I made that bird up there, and I’m pretty darn pleased with him. Not too shabby. And if this were a different blog, I could just post that picture and call it a day. Ta daaaaaaaaa. But for the purposes of this post, I’m going to dig a little deeper.
I’m going to show you something else, and you have to promise not to laugh. Promise?
Ok. Here it is:
You said you wouldn’t laugh! Heeeeeyyy! Knock it off!
Are you done yet?
Are you sure?
I heard that. Enough already!
Yes, that’s how this bird started. Sure, he’s homely, but he has a place in my heart. And this guy too:
These bad birds taught me more I’d ever have learned if I stuck to things I’m “good at”.
I used to draw very seriously, but that was a long time ago, back when I was itty bitty. I drew the way most kids do, unselfconsciously at first, then graduating to a five-year-old’s megalomaniac conviction of her remarkable talent. By the time I started calibrating my sense of quality to the real world, my doodles stopped looking so good to me. I did the math in high school and calculated that my natural artistic talent peaked in fifth grade, when I could still get my classmates to pay a quarter for a horse picture.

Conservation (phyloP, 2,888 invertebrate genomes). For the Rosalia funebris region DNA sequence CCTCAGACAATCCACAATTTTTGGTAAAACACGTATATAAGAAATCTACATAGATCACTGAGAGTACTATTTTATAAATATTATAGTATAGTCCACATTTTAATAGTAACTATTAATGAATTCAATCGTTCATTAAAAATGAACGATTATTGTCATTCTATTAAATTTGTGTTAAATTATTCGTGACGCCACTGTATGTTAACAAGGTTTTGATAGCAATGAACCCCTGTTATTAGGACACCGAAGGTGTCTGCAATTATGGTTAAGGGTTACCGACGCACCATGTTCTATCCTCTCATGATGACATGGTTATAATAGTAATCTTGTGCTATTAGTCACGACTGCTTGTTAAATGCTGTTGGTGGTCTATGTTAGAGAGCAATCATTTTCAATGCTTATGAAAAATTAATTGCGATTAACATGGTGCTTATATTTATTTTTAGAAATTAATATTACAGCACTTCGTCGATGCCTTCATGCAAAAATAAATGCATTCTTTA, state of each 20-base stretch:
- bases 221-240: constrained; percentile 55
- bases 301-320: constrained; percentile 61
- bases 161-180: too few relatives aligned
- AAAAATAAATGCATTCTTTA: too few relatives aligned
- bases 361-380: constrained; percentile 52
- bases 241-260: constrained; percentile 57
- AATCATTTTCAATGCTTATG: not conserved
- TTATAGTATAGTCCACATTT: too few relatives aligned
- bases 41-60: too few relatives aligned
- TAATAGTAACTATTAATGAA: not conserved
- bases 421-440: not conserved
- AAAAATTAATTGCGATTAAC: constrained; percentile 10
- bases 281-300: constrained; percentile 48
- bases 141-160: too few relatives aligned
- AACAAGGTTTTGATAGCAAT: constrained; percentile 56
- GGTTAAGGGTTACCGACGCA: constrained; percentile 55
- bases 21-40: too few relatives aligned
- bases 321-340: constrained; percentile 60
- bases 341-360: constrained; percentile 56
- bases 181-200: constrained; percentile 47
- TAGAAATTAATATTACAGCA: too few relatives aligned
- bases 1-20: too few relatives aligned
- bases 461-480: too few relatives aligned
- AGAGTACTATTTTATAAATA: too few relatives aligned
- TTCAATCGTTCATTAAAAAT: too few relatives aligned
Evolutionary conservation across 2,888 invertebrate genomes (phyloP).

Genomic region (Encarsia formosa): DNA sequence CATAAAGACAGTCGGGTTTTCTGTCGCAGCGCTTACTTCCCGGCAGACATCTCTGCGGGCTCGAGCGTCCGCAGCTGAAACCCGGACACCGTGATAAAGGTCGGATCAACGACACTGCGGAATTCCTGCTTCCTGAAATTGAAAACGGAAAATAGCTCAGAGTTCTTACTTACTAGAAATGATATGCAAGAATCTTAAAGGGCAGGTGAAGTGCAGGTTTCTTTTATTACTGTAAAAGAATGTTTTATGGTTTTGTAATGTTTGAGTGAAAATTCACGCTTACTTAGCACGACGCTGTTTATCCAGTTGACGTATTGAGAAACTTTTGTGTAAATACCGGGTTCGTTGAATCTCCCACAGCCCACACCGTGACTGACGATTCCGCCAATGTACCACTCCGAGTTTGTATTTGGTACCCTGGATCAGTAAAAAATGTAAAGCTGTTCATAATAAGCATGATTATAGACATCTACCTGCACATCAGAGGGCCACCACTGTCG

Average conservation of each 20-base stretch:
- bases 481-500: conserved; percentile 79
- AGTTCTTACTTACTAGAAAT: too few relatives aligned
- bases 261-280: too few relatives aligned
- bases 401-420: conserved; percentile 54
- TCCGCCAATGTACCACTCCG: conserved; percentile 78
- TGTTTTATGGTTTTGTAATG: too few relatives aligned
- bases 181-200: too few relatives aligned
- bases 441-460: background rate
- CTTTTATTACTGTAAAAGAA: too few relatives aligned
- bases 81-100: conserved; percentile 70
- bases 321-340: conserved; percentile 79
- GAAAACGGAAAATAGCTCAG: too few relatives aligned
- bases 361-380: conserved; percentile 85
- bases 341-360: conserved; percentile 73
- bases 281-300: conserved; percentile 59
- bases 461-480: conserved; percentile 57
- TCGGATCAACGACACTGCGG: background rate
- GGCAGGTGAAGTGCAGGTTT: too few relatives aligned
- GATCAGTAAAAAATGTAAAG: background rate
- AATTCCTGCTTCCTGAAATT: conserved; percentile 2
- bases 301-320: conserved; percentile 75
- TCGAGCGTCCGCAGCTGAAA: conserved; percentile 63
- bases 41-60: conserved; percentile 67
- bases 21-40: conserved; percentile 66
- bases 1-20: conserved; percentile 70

So I quit drawing. I quit a lot of things because I wasn’t “good at them,” and my days lost some sparkle. As a 15-year-old, my list of “natural talents” was pretty short: one item. I was good at school. Life of the party.
I’m relieved to tell you that a falling meteor conked me in the head a few years ago, and my life has been completely different since the resulting personality change… Just kidding. But I did eventually grow out of my deterministic understanding of what we bring with us into the world, and into the possibility of all the wonderful things we might end up carrying out with us in the end.
I can’t quite explain what a relief it was to me to discover that, no matter where you start with a new exercise or discipline or art, there’s no limit to how much you can improve at it. I earned a genius award with that one, I think (duh, Erin). One night, I got itchy to make something like I used to long ago, so I painted some bad birds for fun. Most turned out much worse than the ones I posted above, but we’re flirting with the limits of my vanity already, so I can’t show them here. I didn’t care if they were any good. Maybe I liked them more the less flight-worthy they turned out, because I learned so much from the glitches. Each bird, no matter how poorly cobbled together, taught me something new and interesting, stamped another detail in my memory, hinted at possible new ways of looking and knowing. The beauty of the bad birds is that I didn’t waste any of the time I spent with them.
I never learned anything from doing things I thought I was naturally good at. That’s always been a pretty short list. But I’ve learned a hell of a lot by trying, and practicing, things I’m “bad” at, and there’s no end of possibilities on that list. Isn’t it wonderful?